Brexit readiness – 2 / 2 观点
Welcome to the second part in our Brexit readiness series for medical devices manufacturers, particularly those based outside the European Economic Area (EEA) and the UK. In Part 1, we covered legal presence requirements; in this instalment, we provide a short checklist for those administering a company's trade marks.
European trade marks (EUTMs) in existence as at 31 December 2020 (the end of the transitional period) will automatically be given a comparable new UK trade mark registration with the same priority, filing and seniority dates as the corresponding EUTM. No action or payment is needed to obtain these rights. These new UK registrations will be called comparable TMs (EU).
You will not get a UK trade mark registration certificate for a comparable TM (EU) mark, but details of this mark will be on the UKIPO database. Comparable TMs (EU) will have the same renewal dates as the EUTMs from which they derive.
EUTM applications that are still pending at the end of the transitional period will not be "copied" into the UK, so if you require trade mark protection in the UK, you will need to refile your trade mark application at the UK IPO. If you do this within nine months from 31 December 2020, you will benefit from the EUTM's priority filing date.
Comparable TMs (EU) will need to be renewed separately from the EUTMs, thereby incurring separate, additional renewal costs. To ease the administrative burden on trade mark owners, the UKIPO is allowing comparable TMs (EU) to be renewed any time up to six months after their renewal date with no late renewal fee.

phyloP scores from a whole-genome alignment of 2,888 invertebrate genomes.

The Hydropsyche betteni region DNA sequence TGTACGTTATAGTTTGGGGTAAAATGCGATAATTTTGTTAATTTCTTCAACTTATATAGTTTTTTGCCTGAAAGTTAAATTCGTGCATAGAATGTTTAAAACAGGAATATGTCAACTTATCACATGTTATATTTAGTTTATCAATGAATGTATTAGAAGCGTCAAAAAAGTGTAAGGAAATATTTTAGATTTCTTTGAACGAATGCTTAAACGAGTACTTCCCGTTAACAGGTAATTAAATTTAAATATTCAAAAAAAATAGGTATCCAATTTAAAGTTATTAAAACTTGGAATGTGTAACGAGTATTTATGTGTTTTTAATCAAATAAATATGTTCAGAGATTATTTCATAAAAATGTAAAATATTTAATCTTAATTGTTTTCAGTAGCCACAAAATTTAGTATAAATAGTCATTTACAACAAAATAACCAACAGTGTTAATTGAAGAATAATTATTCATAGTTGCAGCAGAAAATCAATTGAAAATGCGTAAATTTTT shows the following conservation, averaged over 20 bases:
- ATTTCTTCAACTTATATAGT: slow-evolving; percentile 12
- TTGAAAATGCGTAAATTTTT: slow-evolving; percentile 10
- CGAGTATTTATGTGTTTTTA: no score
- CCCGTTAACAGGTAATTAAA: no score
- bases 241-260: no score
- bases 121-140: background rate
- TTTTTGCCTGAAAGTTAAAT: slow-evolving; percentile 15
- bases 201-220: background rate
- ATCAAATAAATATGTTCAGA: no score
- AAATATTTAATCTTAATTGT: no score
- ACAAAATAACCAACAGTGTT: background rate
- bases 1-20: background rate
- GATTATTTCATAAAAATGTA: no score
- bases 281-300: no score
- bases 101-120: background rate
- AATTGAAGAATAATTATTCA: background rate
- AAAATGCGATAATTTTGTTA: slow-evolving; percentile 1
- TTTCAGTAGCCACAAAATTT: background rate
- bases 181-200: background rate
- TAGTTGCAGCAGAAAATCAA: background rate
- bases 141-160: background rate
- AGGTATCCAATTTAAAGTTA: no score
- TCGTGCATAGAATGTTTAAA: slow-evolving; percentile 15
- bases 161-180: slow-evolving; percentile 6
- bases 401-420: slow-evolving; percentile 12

If you are not interested in the UK market and do not want to hold a comparable TM (EU), you do not need to take any positive action. While the new registration will be automatically created, you can simply let the comparable TM (EU) lapse when its deadline for renewal comes up in the UK (making sure to renew the EUTM separately at the EUIPO).
If you filed an EUTM recently, it is unlikely it will be registered before 31 December 2020. If you need to protect your goods/services with a registered trade mark in the UK reasonably quickly, you can separately apply for a UK trade mark.
Otherwise, you can wait for the EUTM to be granted and then refile in the UK within nine months from the end of the transitional period (by 31 October 2021). This will postpone the UK application costs, particularly if the transitional period is extended beyond the end of the year (although this currently seems unlikely).
If you have any trade marks registered in the UK, it is generally a good idea not to let them lapse now – they may come in handy.
After the end of the transitional period, you may need additional funds for renewal and additional UK trade mark applications due to the addition of comparable TMs (EU) and/or UK trade marks to your portfolio. You may also need to increase spend on watching services and disputes to protect those UK rights.